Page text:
A total of 325 Apache Junction and 96 Gold Canyon businesses received federal Paycheck Protection Program loans by July, documents show, ranging from $1,172 up to, potentially, $5 million.
Those in the municipality can also apply for City of Apache Junction funding for reimbursement of personal protection equipment required because of COVID-19 or for rent and utilities of up to $1,000 per business, while the Pinal County Board of Supervisors recently voted to approve up to $30,000 for businesses in unincorporated areas, which include Gold Canyon.
The Paycheck Protection Program --- which had a deadline of Aug. 8 --- was a loan designed to provide a direct incentive for small businesses to keep their workers on the payroll, according to sba.gov.
SBA said it would forgive loans if all employee retention criteria were met and the funds were used for eligible expenses.
Businesses could apply through a SBA 7(a) lender or through a federally insured depository institution, federally insured credit union and Farm Credit System institution that was participating. Other regulated lenders were to be available to make the loans once they were approved and enrolled in the program.
The following entities affected by COVID-19 may be eligible, according to the SBA, including:
Gold Canyon had no businesses that received $1 million to $10 million from a Paycheck Protection Program loan, but five received $350,000 to $1 million and four received $150,000 to $350,000.
In the category of less than $150,000, a total of 87 Gold Canyon businesses received $1,172 on the low end to $150,000, according to the SBA.
Below are the loans of $150,000-$1 million by amount; name of the business; address; NAICS code; business type; jobs retained; date approved (if listed); and the lender. North American Industry Classification System codes have been changed with searches from naics.com:
A program to assist unincorporated Pinal County businesses struggling with the effects of COVID-19 was recently reopened and extended.
The Pinal County Business Sustainability Program allows a cumulative maximum allocation not to exceed $30,000, the Pinal County Board of Supervisors approved unanimously 4-0 at a special session Aug. 12, with Supervisor Todd House, District 5, absent.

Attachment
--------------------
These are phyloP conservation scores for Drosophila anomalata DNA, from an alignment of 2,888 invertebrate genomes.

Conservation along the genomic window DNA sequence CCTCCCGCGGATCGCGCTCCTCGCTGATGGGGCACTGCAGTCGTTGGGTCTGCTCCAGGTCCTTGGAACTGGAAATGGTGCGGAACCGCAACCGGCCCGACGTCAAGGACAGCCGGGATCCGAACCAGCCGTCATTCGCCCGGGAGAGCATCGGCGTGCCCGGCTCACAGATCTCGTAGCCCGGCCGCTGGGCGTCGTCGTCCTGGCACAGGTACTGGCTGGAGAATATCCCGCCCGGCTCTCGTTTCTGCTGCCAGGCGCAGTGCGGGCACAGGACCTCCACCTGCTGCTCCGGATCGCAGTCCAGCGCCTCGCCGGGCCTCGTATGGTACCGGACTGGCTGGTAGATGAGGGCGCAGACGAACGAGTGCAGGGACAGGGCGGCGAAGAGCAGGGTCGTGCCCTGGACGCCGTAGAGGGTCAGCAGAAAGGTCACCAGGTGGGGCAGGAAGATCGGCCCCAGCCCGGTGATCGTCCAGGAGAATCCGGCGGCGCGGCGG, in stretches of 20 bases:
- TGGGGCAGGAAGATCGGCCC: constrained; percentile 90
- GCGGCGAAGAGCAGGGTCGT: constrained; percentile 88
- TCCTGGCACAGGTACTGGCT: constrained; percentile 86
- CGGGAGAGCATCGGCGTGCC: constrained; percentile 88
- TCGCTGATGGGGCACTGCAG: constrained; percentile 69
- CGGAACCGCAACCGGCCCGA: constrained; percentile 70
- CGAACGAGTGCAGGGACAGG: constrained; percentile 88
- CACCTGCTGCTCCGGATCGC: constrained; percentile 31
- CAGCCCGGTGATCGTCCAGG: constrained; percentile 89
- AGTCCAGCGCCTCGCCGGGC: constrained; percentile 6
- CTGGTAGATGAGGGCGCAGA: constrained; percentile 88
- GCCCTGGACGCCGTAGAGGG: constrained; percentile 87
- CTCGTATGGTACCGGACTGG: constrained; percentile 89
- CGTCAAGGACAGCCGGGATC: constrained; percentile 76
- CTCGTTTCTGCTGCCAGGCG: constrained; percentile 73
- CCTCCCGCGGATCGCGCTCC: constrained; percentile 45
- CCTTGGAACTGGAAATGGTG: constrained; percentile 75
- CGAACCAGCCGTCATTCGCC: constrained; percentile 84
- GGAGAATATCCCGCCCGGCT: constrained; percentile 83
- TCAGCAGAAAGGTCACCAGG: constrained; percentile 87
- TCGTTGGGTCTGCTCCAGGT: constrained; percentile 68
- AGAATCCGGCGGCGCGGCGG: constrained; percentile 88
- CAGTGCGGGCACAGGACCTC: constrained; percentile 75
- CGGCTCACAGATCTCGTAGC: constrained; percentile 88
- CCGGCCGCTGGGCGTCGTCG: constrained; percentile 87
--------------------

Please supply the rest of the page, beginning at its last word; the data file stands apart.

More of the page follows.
Qualifying expense periods are Aug. 12-Oct. 17, 2020. For full details about the program, contact the ARIZONA@WORK One-Stop Office in Casa Grande at 520-866-3600.
Businesses in unincorporated Pinal County could previously apply for a one-time reimbursement of up to $15,000 for rent, mortgage and/or utilities expenses for a three-month period. Qualifying expense periods were either March-May 2020 or April-June 2020.
The county accepted 135 applications June 15-July 15, of which 64 qualified businesses received assistance, totaling about $529,000, Joel Millman, workforce development program manager at ARIZONA@WORK Pinal County, said to the supervisors.
“We’re looking at a round 2... We have the team poised and ready to go,” he said. “(T)he infrastructure is already in place as far as the website, the application... If nothing were to change, we could probably relaunch that program by the end of the week.”
As of Aug 14, the website used in round 1 was not active; it is pinalcountyaz.gov/PINAL-WORKS/BRC/Pages/BusinessSustainabilityProgram.aspx.
If a company received up to $15,000 in the first round, it can reapply for an additional $15,000 for a different period, Mr. Millman said to the supervisors.
In the first round, businesses could receive money for rent through a mortgage or a lease; or utilities, such as for phones, Internet, electricity and gas, he said.
“And the first round was pretty straightforward, just keeping it to those. So those are what we focused on,” he said.
Chairman Anthony Smith, District 4, asked if Mr. Millman received any feedback from businesses regarding areas that the county was missing.